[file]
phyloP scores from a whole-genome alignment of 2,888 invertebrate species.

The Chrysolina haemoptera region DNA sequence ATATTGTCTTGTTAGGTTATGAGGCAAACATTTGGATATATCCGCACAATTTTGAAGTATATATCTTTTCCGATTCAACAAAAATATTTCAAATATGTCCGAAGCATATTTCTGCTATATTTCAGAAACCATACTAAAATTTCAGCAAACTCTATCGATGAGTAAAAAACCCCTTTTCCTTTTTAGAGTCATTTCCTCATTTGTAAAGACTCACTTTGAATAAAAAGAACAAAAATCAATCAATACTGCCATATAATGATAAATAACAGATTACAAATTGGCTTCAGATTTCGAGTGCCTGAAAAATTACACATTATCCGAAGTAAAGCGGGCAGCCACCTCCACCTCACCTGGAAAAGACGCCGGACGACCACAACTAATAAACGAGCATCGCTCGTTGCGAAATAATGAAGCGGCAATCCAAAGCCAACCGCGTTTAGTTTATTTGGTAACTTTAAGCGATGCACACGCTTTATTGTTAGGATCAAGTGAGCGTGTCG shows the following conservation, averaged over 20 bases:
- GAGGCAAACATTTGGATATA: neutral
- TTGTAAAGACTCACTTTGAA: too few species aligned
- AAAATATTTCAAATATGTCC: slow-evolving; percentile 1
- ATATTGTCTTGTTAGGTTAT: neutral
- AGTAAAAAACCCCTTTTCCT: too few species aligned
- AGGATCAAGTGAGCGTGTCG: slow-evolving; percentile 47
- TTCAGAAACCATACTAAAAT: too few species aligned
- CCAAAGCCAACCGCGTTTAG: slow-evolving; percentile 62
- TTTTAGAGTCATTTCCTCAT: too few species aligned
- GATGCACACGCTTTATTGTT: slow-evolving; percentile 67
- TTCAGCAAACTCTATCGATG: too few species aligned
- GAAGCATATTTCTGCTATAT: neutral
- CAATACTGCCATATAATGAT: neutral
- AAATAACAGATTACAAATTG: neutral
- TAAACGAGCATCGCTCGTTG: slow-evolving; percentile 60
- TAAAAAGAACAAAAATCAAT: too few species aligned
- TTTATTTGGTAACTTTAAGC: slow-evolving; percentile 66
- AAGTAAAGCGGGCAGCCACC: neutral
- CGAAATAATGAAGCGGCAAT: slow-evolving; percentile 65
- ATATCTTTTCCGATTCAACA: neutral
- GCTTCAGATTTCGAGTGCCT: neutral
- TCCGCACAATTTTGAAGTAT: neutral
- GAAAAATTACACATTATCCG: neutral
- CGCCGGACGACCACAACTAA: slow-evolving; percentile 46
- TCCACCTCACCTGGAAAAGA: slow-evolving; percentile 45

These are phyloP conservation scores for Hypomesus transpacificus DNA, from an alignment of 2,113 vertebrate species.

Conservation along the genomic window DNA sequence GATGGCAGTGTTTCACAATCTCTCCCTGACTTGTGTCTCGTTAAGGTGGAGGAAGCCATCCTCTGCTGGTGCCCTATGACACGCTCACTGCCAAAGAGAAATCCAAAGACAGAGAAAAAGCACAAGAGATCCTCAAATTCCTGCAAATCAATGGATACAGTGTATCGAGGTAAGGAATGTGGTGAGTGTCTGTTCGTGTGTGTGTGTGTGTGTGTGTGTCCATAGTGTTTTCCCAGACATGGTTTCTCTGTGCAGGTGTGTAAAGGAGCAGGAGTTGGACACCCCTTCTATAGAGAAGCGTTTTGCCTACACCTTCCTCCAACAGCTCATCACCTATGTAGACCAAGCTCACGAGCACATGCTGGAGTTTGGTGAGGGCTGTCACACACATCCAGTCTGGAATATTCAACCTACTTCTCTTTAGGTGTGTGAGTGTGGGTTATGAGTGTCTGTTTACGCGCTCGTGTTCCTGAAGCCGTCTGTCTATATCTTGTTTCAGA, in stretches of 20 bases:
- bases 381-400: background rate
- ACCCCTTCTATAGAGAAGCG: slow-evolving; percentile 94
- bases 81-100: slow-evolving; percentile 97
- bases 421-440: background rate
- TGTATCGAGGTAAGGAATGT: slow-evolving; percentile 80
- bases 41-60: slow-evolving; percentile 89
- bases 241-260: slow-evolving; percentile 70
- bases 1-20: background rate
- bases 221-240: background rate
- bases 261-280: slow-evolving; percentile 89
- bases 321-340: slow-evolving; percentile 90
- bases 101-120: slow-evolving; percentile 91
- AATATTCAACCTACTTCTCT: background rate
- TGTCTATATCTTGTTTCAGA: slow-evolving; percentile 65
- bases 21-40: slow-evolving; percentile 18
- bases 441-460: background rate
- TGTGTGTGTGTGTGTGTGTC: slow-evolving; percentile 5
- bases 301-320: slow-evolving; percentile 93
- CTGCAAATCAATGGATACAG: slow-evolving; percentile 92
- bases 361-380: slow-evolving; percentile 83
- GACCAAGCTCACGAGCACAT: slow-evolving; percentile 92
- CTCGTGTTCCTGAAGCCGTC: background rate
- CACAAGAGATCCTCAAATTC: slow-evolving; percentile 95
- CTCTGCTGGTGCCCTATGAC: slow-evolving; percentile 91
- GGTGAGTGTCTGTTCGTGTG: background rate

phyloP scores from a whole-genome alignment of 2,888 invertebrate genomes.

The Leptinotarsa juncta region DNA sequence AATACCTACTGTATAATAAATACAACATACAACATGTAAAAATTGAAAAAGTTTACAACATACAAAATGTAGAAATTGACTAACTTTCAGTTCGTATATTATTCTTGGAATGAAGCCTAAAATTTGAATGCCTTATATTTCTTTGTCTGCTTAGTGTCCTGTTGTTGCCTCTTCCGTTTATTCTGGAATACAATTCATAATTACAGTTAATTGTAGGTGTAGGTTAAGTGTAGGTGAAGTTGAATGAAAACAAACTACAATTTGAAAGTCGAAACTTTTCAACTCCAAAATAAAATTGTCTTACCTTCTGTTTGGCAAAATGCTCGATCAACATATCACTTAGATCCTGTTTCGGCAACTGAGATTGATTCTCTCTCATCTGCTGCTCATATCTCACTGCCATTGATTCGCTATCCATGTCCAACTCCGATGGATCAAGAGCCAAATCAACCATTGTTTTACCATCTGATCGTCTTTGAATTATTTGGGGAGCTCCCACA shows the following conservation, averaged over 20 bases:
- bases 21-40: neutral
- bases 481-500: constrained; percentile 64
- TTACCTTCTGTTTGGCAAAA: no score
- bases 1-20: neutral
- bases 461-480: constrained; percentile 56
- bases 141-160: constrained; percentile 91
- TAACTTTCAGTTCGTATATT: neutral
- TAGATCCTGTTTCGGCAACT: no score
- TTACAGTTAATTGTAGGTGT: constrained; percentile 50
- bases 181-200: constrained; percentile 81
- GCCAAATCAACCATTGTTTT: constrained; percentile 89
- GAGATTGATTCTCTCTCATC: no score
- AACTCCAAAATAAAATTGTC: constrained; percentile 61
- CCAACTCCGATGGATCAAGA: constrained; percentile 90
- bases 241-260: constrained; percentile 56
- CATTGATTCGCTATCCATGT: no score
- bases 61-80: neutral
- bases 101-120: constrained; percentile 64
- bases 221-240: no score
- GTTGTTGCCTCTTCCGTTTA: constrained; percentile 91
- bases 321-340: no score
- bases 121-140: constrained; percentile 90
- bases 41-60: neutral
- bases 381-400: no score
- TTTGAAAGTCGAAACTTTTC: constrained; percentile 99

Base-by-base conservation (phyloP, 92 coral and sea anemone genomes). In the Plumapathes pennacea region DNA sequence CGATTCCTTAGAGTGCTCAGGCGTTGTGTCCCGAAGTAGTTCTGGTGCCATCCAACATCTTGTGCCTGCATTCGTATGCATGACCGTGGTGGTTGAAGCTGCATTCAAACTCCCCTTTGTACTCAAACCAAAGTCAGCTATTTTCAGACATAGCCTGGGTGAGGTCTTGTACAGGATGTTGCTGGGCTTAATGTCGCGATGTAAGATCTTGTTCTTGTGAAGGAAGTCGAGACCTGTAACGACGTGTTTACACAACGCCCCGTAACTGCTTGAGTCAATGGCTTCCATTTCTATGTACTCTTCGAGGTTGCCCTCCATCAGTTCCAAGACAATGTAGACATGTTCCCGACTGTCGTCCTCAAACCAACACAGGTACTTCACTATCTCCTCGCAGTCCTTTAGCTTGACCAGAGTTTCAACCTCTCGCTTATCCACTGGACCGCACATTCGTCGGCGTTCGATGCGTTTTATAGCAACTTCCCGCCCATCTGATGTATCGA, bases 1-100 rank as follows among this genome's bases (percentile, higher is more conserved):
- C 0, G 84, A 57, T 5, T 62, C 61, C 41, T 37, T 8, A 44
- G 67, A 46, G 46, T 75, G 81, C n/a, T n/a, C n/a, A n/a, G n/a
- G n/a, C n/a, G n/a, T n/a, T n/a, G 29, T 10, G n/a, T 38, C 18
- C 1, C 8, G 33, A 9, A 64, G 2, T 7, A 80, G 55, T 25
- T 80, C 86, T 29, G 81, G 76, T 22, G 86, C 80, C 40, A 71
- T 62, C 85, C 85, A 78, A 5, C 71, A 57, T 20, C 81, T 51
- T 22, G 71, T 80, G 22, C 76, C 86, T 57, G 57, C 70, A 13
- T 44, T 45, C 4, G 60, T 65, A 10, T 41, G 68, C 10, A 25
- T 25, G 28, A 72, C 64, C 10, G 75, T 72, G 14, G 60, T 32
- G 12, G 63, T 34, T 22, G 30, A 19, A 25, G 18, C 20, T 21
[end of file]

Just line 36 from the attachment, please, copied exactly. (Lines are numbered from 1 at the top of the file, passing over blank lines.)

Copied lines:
- bases 241-260: slow-evolving; percentile 70